Snapd persistent tracking cookie

Why snapd daemon is sending the persistent device authorization cookie while checking for updates if I’m not logged in to snapcraft store?

Hi there, and welcome to the forum.

This is the automatically generated device session based on general properties of the system (distribution name, version, etc), and is completely independent from anything user-related. If you login you’ll see that there’s additional user authentication information added to the request. And if you logout, it goes away again.

Thanks for clarifying, is somewhere a complete list is of properties and how it’s encoded?

Anyway such token is persistent and can definitely be used for tracking, not a thing a linux user is expecting. Is there a way to remove this header?

The entire snapd system was built with security in mind, which means your machine has a private key and a public key that is used to establish sessions with the store. The store also has private and public keys that are used to sign several pieces of information that your machine will require to be able to trust it. You can delete that key and recreate it, and snapd will reestablish the session, but this may introduce side-effects in behavior that we won’t be able to make promises about.

Note that there’s no association between that data and any personal information, unless you intentionally login.

1 Like

Security does not equal privacy. If hardware and software information is being transmitted it can be used for hidden tracking, even without keys. Distribution name and snap version is already being sent in user-agent header, so it’s weird to duplicate in cookie too.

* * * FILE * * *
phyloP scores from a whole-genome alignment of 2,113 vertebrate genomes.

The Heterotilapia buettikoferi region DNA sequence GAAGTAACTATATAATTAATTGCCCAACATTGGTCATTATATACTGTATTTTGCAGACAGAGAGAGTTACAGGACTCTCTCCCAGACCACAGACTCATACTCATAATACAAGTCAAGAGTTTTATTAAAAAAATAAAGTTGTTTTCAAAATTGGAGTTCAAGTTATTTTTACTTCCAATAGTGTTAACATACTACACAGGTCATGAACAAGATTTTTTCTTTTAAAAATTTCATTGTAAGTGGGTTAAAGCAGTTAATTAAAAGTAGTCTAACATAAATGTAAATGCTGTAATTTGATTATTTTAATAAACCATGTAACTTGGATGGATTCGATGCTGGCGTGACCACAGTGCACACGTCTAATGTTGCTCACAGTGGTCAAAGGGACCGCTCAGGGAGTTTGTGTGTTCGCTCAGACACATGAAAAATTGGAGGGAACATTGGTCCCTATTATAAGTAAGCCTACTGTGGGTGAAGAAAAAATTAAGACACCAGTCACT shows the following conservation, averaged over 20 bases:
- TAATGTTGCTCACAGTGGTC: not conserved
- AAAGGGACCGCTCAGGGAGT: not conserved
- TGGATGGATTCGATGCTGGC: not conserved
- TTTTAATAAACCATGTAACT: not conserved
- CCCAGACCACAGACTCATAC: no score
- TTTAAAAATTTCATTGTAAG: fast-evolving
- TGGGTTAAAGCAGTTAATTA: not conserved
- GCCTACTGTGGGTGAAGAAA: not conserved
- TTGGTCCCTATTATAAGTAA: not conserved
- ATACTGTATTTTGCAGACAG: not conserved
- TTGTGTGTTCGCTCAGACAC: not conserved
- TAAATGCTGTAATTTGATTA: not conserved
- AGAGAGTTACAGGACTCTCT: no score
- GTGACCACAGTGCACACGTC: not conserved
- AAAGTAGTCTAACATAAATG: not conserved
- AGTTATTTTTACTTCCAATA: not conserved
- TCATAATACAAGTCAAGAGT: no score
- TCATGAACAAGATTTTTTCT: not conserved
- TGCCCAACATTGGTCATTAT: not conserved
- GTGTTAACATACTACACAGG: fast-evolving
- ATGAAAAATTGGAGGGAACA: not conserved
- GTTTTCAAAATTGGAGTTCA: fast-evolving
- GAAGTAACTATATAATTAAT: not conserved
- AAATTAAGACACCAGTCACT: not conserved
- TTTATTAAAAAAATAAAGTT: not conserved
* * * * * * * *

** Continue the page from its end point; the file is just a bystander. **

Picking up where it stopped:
Since this is open source software, can I see somewhere what’s encoded in this cookie?

It is encoded using the library.

The outer encoding is URL safe base64 (which you can decode via Python’s base64.urlsafe_b64decode() function, if you’re more comfortable with that language). Inside, you’ve got a collection of length prefixed records followed by an HMAC-SHA1 signature to verify that the data in the records originates from the store.

The records are mostly plain text, so you should get a feel for what is being sent.

1 Like

I was able to decode using this method and I’m extremely disappointed with the result. Yes, it hasn’t any personal information, but along with sending keys to the server it has no privacy also. These values can be changed only if I reinstall the snapd daemon, otherwise they are persistent.|valid_since|2020-xx-xxxxxxxxxxx|session|xxxxxx-xxxx-xxxx-xxxx-xxxxxxxxxx|device|{"brand": "generic", "authority": "generic", "serial": "xxxxxx-xxxx-xxxx-xxxx-xxxxxxxxxx"

You’re extremely disappointed with what more specifically? There’s nothing there which wasn’t discussed above.

You can see the entire code of snapd in, and the store package under it should have everything related to the communication with the store.